It’s easy to make a list of things to do.
Doing them in the right order, though, takes practice and common sense.
My list for today: Go to the gym, drop off some recycling, work on my renovation project, and practise clarinet. The first thing I did was look at the external factors. How late is the recycling depot open? The gym? 5:00 and 6:30, respectively. I combined the trip with the recycling depot with the gym visit, did the drop-offs first, and still had time for a good workout.
Back home, I gave myself a couple of hours of downtime, enough to have a good post-workout meal and then just relax for a while. Eventually I had had enough relaxing and started on the other two items. It made sense to do the renovations next, because I was already in the right part of the house with all the materials near at hand, and it took less than an hour to get a couple of boards in place.
Finally, the clarinet. My studio is on the first floor of the house. So is the kitchen. I got supper into the oven, set a timer, and went to the studio to work on some pieces. When the timer went off I packed up my gear and went to eat.
There’s a natural momentum that happens when your plan includes a sensible workflow. When you’re trying to knock off a bunch of tasks, you don’t get extra points for struggling unnecessarily. It’s best to keep things as simple and as open as possible, not determining every possible detail in advance. I didn’t know, and didn’t care, which machines would be available at the gym. I had no particular plan as to which sections of which pieces needed to be worked on. The most important thing was the big-picture objective: Show up at the gym, and do something. Take out the clarinet and work through a few things.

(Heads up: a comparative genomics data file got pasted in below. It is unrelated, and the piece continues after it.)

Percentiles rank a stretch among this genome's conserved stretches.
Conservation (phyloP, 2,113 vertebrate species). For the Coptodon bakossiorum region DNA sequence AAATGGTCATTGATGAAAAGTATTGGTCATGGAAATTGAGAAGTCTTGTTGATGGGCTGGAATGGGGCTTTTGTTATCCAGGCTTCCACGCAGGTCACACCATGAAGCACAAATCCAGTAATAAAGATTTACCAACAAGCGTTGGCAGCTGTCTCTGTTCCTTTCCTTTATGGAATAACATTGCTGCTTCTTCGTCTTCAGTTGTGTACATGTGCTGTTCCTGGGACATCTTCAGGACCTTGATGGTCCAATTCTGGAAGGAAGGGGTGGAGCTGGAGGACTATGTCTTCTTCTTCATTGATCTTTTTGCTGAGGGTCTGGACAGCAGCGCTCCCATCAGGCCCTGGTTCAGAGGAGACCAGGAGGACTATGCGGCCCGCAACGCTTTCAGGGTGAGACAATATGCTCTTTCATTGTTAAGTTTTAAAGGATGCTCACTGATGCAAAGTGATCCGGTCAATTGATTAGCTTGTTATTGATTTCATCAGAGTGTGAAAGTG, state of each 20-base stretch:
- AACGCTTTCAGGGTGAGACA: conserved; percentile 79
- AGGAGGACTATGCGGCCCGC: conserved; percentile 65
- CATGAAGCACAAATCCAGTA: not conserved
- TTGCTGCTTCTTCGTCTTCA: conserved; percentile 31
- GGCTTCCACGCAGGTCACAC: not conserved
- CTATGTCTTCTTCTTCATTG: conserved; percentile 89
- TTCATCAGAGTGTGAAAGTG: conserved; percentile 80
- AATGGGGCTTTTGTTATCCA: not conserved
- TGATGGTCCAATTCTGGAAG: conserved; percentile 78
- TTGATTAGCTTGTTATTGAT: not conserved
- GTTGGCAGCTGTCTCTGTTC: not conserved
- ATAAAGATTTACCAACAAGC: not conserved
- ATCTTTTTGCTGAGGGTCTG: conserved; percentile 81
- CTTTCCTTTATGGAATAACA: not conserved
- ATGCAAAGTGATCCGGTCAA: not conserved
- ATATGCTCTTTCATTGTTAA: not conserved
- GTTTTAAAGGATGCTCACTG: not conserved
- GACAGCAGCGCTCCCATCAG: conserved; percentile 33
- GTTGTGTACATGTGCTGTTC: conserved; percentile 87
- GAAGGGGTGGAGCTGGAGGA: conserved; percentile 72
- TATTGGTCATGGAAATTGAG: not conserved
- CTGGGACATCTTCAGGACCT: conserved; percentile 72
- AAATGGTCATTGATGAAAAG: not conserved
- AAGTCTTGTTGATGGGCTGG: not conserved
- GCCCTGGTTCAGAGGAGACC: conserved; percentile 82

There are times, of course, when you will need a more specific plan. In my experience, that tends to happen closer to the finish line of a project. When all that remains is to put up one last sheet of drywall, that’s what you do. When there’s a concert on Wednesday and everything is fine except the ending of one piece, that’s where you focus.
In the meantime, go with the spirit of your to-do lists rather than treating them as orders that cannot be contravened. Group tasks in ways that actually make sense to you, and schedule them for the times of day when you’ll have the mental and physical energy to pull it off.
And always remember: If it’s too much, stop and reschedule to another day. Staying up late, fighting to complete a difficult project when you’re exhausted, is for emergency use only.